Fall

Fall is undoubtedly here. We got our first frost Saturday night. We harvested all the rest of our winter squash on Sunday morning - we think about 4,000 lbs! - with the help of two pickup trucks and a bunch of friends. Many great thanks to those who showed up Sunday morning and pitched in, even for a little while! Below you can see a Ben-cam view of the process (okay, I didn't stick a camera on Ben, I just held my camera above his shoulder).

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'Tis indeed the season of abundance: not only are the vegetables pretty much pouring out of the fields, but the new flock of laying ducks has started to come into lay, and the eggs are pouring in as well. 

Chef Ali has a couple new recipes for us this week, featuring the delicious Chinese (or Napa) Cabbage: Cellophane Noodle Soup with Beef and Chinese Cabbage  and Peanut Noodles with Asian Slaw.

See you at market!

-Ailish

This time of the summer is a kind of bridge time for most farms. We are done with our major transplanting and seeding efforts, and the massive fall harvests have not yet begun. That is going to change next week, though! We will be harvesting garlic, and then hanging it to cure (that is, dry down in a warm, breezy location) for a few weeks before we start cleaning it and bringing it to market. 

We had been debating a lot about WHERE we were going to cure the garlic. Last year we cured it in a caterpillar tunnel (unheated hoophouse) that had had early crops in it and was empty, but this year, all of our field tunnels are chock full of tomatoes, peppers, eggplants, and tomatillos. Buying the materials to make a new tunnel aren't cheap ($500-$1000), so we decided to scrounge all the extra bits and pieces from all our tunnels that we had lying around the farm, and patch together ground posts, hoops, and a ridge purlin. You can see in the pictures below, the tunnel that resulted is one of the most hilarious looking structures we have ever built. But it stands! It's definitely farm tolerance, but it will get us through the garlic and onion curing.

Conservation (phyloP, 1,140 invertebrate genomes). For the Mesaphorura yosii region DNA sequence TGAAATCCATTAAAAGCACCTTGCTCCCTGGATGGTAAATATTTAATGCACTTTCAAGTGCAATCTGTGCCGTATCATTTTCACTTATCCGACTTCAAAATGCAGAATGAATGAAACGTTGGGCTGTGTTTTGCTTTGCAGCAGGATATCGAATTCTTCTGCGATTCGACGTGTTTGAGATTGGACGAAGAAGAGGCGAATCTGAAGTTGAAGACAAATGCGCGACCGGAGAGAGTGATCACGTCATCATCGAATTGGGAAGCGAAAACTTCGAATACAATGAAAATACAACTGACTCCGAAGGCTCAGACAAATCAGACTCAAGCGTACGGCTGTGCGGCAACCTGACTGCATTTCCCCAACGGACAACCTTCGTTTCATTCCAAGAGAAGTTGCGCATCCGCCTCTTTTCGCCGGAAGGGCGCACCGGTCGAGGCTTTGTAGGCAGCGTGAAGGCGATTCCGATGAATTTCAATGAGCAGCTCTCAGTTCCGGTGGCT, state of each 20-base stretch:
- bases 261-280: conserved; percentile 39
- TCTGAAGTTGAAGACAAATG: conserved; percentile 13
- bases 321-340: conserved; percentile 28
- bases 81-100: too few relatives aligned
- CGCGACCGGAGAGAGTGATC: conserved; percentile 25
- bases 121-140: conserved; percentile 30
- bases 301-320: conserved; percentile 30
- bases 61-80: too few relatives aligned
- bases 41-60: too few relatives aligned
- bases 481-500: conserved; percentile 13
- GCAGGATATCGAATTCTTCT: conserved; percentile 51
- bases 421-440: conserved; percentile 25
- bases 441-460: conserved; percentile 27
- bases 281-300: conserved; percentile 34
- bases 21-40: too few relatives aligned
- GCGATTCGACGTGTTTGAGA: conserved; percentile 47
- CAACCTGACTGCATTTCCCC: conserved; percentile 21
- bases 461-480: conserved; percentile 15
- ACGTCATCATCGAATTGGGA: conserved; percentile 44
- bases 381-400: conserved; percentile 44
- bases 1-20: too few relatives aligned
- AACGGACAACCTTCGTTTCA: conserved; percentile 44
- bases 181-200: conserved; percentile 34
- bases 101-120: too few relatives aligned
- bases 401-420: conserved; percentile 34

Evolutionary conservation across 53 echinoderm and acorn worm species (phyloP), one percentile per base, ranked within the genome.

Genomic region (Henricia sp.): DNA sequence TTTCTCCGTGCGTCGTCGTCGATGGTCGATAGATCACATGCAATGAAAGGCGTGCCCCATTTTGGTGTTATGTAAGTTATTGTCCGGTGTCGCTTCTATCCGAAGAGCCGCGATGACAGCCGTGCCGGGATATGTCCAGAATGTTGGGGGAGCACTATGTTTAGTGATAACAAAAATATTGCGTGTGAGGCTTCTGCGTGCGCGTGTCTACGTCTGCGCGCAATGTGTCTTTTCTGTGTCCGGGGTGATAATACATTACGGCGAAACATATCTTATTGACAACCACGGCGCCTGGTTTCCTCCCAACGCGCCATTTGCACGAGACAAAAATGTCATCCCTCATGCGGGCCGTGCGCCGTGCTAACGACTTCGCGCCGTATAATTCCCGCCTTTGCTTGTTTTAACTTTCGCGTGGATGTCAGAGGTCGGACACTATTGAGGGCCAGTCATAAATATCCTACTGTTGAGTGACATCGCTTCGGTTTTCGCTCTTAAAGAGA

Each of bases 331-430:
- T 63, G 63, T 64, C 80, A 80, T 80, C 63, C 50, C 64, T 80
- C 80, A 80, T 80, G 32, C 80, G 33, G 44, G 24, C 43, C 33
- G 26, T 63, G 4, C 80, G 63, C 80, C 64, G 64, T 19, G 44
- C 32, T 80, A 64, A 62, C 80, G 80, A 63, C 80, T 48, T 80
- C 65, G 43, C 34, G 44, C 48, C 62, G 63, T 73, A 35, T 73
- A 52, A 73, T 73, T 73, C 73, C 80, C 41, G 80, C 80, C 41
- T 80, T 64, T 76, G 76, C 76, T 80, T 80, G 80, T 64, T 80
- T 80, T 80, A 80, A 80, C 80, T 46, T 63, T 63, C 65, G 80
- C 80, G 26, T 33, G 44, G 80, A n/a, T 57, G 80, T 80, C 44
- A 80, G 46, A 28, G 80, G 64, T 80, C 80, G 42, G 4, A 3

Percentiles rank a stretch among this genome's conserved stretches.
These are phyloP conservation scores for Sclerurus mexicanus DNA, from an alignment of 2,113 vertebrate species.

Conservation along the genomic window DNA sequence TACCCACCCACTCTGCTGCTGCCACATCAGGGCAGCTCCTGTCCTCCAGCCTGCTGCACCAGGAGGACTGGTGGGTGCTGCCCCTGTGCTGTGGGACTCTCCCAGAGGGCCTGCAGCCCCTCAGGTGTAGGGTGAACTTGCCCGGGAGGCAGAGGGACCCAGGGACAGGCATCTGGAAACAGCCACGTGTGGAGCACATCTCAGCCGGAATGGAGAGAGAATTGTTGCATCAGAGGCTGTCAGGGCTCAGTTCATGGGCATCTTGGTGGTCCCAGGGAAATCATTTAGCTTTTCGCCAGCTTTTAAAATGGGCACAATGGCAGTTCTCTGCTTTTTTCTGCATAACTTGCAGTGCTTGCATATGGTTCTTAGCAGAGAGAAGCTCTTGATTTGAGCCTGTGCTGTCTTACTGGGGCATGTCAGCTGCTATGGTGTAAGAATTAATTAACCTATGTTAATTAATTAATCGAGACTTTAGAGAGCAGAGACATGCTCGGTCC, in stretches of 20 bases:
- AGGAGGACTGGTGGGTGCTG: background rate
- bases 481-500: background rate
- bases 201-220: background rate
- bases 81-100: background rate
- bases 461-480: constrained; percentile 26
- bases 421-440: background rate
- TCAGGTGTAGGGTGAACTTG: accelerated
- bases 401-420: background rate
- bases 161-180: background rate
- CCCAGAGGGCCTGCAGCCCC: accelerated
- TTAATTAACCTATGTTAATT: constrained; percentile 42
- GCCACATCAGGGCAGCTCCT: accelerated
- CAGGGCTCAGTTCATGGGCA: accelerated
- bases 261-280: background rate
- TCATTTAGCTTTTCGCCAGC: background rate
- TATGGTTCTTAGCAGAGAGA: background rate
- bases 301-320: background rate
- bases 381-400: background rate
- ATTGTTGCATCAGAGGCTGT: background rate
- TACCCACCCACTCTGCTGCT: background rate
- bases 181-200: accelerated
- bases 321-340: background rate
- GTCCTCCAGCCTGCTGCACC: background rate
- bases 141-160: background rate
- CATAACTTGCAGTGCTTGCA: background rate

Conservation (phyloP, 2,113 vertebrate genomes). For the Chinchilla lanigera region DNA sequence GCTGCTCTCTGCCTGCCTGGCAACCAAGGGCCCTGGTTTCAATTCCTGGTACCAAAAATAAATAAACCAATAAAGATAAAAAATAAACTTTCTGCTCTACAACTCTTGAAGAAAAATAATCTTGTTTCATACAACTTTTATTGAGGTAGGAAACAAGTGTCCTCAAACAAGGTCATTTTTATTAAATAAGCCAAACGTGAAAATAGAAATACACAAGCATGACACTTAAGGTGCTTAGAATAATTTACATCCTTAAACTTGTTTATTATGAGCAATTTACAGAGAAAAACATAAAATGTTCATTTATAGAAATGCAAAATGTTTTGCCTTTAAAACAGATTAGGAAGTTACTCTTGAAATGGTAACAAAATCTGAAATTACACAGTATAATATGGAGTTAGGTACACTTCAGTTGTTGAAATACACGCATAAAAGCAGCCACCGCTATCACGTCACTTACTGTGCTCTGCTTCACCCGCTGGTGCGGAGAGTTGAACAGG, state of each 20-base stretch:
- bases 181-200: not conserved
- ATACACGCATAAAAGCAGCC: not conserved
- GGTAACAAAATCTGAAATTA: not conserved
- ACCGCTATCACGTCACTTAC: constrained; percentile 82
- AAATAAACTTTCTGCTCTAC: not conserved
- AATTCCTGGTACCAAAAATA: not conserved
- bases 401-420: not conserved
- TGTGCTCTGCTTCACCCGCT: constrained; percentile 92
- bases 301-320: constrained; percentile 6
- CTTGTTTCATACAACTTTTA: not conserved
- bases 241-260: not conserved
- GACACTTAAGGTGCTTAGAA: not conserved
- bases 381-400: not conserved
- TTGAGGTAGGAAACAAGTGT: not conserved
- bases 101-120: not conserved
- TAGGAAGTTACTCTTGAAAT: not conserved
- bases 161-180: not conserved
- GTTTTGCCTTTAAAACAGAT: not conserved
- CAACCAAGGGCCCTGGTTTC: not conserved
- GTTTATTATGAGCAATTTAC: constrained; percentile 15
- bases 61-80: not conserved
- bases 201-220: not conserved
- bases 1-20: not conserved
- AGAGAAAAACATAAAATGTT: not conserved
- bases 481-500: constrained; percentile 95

We are going to put the plastic on it today, and we hope it goes smoothly despite the lumpy ridgeline. In the foreground of the last image, you can see all our winter squash. We managed to get in there and get them weeded before they totally cover the bare soil with vines. They are doing pretty well. Below is an image of a baby Blue Hubbard squash variety called Blue Ballet - it's already the size of a grapefruit!

See you at market!

-Ailish